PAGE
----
- LabCorp has teamed up with the Mount Sinai Health System to create an AI-enabled digital pathology center of excellence. LabCorp will work to integrate digital pathology into Mount Sinai's eight hospitals, enabling the remote review of images and surgical slides.
- Philips is providing the technology for the initiative, which Mount Sinai said may improve clinical outcomes and make its operation more efficient.
- LabCorp is hoping to fend off competition from Quest Diagnostics and cope with reimbursement pressures that are putting the squeeze on less efficient clinical laboratories.
FDA cleared Philips IntelliSite Pathology Solution (PIPS) under its De Novo pathway in 2017. The product is the first whole-slide imaging system with digital surgical pathology slide review features to come to market in the U.S.
Mount Sinai supported the clearance by participating in a digital pathology performance evaluation of the research version of PIPS ahead of the FDA decision. That experience set the stage for wider use of the version of PIPS cleared for primary diagnostic use.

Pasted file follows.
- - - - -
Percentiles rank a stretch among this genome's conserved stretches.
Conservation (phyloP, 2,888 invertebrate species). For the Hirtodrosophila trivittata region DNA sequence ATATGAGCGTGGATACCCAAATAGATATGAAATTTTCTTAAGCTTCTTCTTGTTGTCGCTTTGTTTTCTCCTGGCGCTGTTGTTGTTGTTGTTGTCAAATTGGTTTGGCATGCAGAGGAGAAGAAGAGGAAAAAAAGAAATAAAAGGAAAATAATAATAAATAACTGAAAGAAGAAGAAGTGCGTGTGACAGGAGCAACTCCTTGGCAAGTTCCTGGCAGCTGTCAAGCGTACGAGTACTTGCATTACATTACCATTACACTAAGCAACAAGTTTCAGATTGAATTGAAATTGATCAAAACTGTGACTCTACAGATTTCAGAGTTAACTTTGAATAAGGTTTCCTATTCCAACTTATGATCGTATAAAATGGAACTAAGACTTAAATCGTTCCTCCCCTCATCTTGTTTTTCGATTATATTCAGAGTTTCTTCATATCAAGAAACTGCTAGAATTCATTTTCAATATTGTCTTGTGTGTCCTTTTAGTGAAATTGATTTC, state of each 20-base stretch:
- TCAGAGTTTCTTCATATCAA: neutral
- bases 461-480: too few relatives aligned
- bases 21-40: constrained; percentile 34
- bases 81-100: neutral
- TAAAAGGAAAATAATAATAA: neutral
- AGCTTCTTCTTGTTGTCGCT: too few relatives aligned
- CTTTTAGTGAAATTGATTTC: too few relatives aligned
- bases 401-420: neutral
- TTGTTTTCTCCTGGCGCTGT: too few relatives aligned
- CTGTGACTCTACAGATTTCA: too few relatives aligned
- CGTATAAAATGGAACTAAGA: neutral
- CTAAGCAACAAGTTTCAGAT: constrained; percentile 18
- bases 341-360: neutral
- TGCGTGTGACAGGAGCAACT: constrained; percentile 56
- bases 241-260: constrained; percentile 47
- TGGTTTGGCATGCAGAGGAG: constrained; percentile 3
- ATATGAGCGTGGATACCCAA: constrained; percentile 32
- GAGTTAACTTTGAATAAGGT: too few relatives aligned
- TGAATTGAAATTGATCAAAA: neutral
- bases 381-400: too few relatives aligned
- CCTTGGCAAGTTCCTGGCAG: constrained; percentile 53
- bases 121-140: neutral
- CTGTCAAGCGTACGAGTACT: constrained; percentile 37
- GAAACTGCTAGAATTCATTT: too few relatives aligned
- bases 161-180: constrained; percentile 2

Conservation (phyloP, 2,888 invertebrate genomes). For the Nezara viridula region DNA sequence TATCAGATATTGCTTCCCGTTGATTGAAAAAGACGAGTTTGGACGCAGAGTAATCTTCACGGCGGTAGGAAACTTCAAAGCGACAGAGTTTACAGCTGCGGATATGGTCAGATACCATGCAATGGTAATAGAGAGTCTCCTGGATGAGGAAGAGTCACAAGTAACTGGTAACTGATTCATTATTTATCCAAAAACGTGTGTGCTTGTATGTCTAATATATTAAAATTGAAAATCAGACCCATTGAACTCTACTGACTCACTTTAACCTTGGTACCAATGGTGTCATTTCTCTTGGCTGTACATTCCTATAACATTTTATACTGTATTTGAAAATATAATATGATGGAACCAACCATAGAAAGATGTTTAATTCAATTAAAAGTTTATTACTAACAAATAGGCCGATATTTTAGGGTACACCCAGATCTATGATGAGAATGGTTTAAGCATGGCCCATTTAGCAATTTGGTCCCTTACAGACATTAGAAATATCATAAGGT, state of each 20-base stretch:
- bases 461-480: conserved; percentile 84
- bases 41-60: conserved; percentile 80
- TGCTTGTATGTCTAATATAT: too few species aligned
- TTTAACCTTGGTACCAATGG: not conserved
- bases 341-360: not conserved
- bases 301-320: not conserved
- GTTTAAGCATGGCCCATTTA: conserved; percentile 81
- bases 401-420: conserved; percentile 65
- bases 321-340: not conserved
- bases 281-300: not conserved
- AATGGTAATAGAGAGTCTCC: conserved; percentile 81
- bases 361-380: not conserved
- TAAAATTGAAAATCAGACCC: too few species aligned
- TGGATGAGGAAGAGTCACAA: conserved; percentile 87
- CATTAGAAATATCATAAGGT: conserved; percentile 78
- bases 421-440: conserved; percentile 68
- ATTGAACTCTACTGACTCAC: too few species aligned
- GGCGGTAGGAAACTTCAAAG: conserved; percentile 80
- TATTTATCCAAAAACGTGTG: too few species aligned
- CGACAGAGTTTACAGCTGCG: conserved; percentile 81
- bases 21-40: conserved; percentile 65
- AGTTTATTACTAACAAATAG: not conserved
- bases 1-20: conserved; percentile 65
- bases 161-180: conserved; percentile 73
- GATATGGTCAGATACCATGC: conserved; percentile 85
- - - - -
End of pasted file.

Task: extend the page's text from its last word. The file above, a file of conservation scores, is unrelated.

LabCorp's move to digital pathology is part of a broader effort to improve the productivity of its diagnostics business and net savings of $200 million.
Working with LabCorp, Mount Sinai will use PIPS at its new Digital and Artificial Intelligence-Enabled Pathology Center of Excellence. The initiative will integrate PIPS into eight Mount Sinai hospitals and select ambulatory care locations. It will initially be used to interpret tests for prostate cancer and tumors of the head and neck. Mount Sinai aims to use digital pathology across its system.
Mount Sinai also plans to enable its pathologists to consult on cases interpreted by Dianon Pathology, a LabCorp-owned specialty lab with facilities across the U.S. The expansion will see Mount Sinai specialists inform cases involving patients at other sites outside their base in New York.
"Digital pathology gives us the unprecedented opportunity to expand our services to the community at large, and engage members of our department, considered key opinion leaders in their field, to provide expert diagnostic opinions in complex cases," Carlos Cordon-Cardo, chairman of the Department of Pathology, Molecular and Cell-Based Medicine at Mount Sinai, said in a statement.
Mount Sinai expects digital pathology, when used in conjunction with predictive, AI-based tests, to help optimize treatment efficacy, thereby improving clinical outcomes while improving efficiency.
The implementation is underway and Mount Sinai expects to start using the system in the coming months. LabCorp is leading the integration of the system, drawing on the experience gained at four of its laboratories. The clinical laboratory network plans to add digital pathology capabilities to more of its sites in the coming year.